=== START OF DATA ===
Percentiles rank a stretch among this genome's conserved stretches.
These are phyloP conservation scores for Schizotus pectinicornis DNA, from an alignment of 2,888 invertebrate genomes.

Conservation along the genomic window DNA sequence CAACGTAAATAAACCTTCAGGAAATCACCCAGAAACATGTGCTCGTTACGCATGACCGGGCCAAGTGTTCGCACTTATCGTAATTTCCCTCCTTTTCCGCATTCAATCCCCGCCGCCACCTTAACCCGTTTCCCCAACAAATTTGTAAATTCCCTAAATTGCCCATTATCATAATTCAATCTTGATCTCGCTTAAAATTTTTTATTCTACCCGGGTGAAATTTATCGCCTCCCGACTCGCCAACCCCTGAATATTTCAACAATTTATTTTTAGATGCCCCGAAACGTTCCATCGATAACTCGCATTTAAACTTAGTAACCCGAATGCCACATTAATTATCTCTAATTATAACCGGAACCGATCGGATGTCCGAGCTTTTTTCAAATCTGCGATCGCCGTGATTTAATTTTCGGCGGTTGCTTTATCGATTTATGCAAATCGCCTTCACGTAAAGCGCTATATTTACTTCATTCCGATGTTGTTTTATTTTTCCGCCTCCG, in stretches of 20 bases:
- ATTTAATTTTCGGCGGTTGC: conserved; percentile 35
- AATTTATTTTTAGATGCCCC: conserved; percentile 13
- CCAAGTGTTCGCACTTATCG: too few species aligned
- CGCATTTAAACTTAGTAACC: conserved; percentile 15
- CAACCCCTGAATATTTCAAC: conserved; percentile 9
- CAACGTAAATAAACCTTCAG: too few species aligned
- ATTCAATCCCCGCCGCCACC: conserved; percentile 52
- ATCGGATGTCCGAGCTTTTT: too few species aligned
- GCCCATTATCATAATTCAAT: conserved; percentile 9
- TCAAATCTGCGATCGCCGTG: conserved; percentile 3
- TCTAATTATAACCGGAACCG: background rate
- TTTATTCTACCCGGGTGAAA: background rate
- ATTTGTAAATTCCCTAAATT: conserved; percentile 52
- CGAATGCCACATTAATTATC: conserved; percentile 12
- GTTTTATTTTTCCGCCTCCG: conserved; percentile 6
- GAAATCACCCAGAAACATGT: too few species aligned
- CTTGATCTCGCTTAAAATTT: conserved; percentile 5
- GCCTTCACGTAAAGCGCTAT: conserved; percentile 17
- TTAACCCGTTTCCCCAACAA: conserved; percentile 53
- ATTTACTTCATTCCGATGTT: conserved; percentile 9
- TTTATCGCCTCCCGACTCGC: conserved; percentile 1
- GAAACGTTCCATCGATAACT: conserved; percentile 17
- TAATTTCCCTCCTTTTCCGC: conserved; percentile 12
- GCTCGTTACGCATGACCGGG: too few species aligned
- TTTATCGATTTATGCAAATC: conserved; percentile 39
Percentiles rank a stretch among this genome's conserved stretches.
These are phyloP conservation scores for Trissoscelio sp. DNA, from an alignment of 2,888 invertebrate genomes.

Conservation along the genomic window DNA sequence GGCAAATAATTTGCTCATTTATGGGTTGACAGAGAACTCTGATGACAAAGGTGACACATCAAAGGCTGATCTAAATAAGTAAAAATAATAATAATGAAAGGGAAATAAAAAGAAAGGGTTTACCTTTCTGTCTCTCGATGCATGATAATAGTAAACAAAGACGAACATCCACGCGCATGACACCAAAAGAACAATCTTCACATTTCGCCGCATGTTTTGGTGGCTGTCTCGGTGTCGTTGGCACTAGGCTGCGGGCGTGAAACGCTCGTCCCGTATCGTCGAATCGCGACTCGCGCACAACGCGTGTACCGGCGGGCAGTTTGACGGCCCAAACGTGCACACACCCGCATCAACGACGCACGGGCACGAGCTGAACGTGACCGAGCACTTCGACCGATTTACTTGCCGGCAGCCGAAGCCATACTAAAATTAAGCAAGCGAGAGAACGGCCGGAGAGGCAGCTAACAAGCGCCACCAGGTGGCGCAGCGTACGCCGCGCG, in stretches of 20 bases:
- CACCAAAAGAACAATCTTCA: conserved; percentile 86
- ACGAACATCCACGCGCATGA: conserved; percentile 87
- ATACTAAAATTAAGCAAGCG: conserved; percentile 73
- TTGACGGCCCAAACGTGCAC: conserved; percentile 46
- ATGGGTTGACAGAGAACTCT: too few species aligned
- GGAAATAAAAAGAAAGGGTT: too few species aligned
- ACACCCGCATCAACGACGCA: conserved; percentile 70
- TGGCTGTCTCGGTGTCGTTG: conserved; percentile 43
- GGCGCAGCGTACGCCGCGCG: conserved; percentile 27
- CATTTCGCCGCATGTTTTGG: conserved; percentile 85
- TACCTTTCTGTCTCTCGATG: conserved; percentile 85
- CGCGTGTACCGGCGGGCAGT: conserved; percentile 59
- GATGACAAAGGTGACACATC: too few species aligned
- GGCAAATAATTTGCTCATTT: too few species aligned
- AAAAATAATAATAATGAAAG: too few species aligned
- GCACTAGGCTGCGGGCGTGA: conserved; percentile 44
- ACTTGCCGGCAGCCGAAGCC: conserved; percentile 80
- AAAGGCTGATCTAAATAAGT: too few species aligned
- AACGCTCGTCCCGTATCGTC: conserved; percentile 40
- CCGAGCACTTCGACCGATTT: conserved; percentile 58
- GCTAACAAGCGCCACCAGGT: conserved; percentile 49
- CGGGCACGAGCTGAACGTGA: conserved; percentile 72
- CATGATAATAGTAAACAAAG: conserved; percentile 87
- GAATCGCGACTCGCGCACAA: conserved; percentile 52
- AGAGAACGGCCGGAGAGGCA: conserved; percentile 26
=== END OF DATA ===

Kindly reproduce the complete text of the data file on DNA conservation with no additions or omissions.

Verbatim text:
Percentiles rank a stretch among this genome's conserved stretches.
These are phyloP conservation scores for Schizotus pectinicornis DNA, from an alignment of 2,888 invertebrate genomes.

Conservation along the genomic window DNA sequence CAACGTAAATAAACCTTCAGGAAATCACCCAGAAACATGTGCTCGTTACGCATGACCGGGCCAAGTGTTCGCACTTATCGTAATTTCCCTCCTTTTCCGCATTCAATCCCCGCCGCCACCTTAACCCGTTTCCCCAACAAATTTGTAAATTCCCTAAATTGCCCATTATCATAATTCAATCTTGATCTCGCTTAAAATTTTTTATTCTACCCGGGTGAAATTTATCGCCTCCCGACTCGCCAACCCCTGAATATTTCAACAATTTATTTTTAGATGCCCCGAAACGTTCCATCGATAACTCGCATTTAAACTTAGTAACCCGAATGCCACATTAATTATCTCTAATTATAACCGGAACCGATCGGATGTCCGAGCTTTTTTCAAATCTGCGATCGCCGTGATTTAATTTTCGGCGGTTGCTTTATCGATTTATGCAAATCGCCTTCACGTAAAGCGCTATATTTACTTCATTCCGATGTTGTTTTATTTTTCCGCCTCCG, in stretches of 20 bases:
- ATTTAATTTTCGGCGGTTGC: conserved; percentile 35
- AATTTATTTTTAGATGCCCC: conserved; percentile 13
- CCAAGTGTTCGCACTTATCG: too few species aligned
- CGCATTTAAACTTAGTAACC: conserved; percentile 15
- CAACCCCTGAATATTTCAAC: conserved; percentile 9
- CAACGTAAATAAACCTTCAG: too few species aligned
- ATTCAATCCCCGCCGCCACC: conserved; percentile 52
- ATCGGATGTCCGAGCTTTTT: too few species aligned
- GCCCATTATCATAATTCAAT: conserved; percentile 9
- TCAAATCTGCGATCGCCGTG: conserved; percentile 3
- TCTAATTATAACCGGAACCG: background rate
- TTTATTCTACCCGGGTGAAA: background rate
- ATTTGTAAATTCCCTAAATT: conserved; percentile 52
- CGAATGCCACATTAATTATC: conserved; percentile 12
- GTTTTATTTTTCCGCCTCCG: conserved; percentile 6
- GAAATCACCCAGAAACATGT: too few species aligned
- CTTGATCTCGCTTAAAATTT: conserved; percentile 5
- GCCTTCACGTAAAGCGCTAT: conserved; percentile 17
- TTAACCCGTTTCCCCAACAA: conserved; percentile 53
- ATTTACTTCATTCCGATGTT: conserved; percentile 9
- TTTATCGCCTCCCGACTCGC: conserved; percentile 1
- GAAACGTTCCATCGATAACT: conserved; percentile 17
- TAATTTCCCTCCTTTTCCGC: conserved; percentile 12
- GCTCGTTACGCATGACCGGG: too few species aligned
- TTTATCGATTTATGCAAATC: conserved; percentile 39
Percentiles rank a stretch among this genome's conserved stretches.
These are phyloP conservation scores for Trissoscelio sp. DNA, from an alignment of 2,888 invertebrate genomes.

Conservation along the genomic window DNA sequence GGCAAATAATTTGCTCATTTATGGGTTGACAGAGAACTCTGATGACAAAGGTGACACATCAAAGGCTGATCTAAATAAGTAAAAATAATAATAATGAAAGGGAAATAAAAAGAAAGGGTTTACCTTTCTGTCTCTCGATGCATGATAATAGTAAACAAAGACGAACATCCACGCGCATGACACCAAAAGAACAATCTTCACATTTCGCCGCATGTTTTGGTGGCTGTCTCGGTGTCGTTGGCACTAGGCTGCGGGCGTGAAACGCTCGTCCCGTATCGTCGAATCGCGACTCGCGCACAACGCGTGTACCGGCGGGCAGTTTGACGGCCCAAACGTGCACACACCCGCATCAACGACGCACGGGCACGAGCTGAACGTGACCGAGCACTTCGACCGATTTACTTGCCGGCAGCCGAAGCCATACTAAAATTAAGCAAGCGAGAGAACGGCCGGAGAGGCAGCTAACAAGCGCCACCAGGTGGCGCAGCGTACGCCGCGCG, in stretches of 20 bases:
- CACCAAAAGAACAATCTTCA: conserved; percentile 86
- ACGAACATCCACGCGCATGA: conserved; percentile 87
- ATACTAAAATTAAGCAAGCG: conserved; percentile 73
- TTGACGGCCCAAACGTGCAC: conserved; percentile 46
- ATGGGTTGACAGAGAACTCT: too few species aligned
- GGAAATAAAAAGAAAGGGTT: too few species aligned
- ACACCCGCATCAACGACGCA: conserved; percentile 70
- TGGCTGTCTCGGTGTCGTTG: conserved; percentile 43
- GGCGCAGCGTACGCCGCGCG: conserved; percentile 27
- CATTTCGCCGCATGTTTTGG: conserved; percentile 85
- TACCTTTCTGTCTCTCGATG: conserved; percentile 85
- CGCGTGTACCGGCGGGCAGT: conserved; percentile 59
- GATGACAAAGGTGACACATC: too few species aligned
- GGCAAATAATTTGCTCATTT: too few species aligned
- AAAAATAATAATAATGAAAG: too few species aligned
- GCACTAGGCTGCGGGCGTGA: conserved; percentile 44
- ACTTGCCGGCAGCCGAAGCC: conserved; percentile 80
- AAAGGCTGATCTAAATAAGT: too few species aligned
- AACGCTCGTCCCGTATCGTC: conserved; percentile 40
- CCGAGCACTTCGACCGATTT: conserved; percentile 58
- GCTAACAAGCGCCACCAGGT: conserved; percentile 49
- CGGGCACGAGCTGAACGTGA: conserved; percentile 72
- CATGATAATAGTAAACAAAG: conserved; percentile 87
- GAATCGCGACTCGCGCACAA: conserved; percentile 52
- AGAGAACGGCCGGAGAGGCA: conserved; percentile 26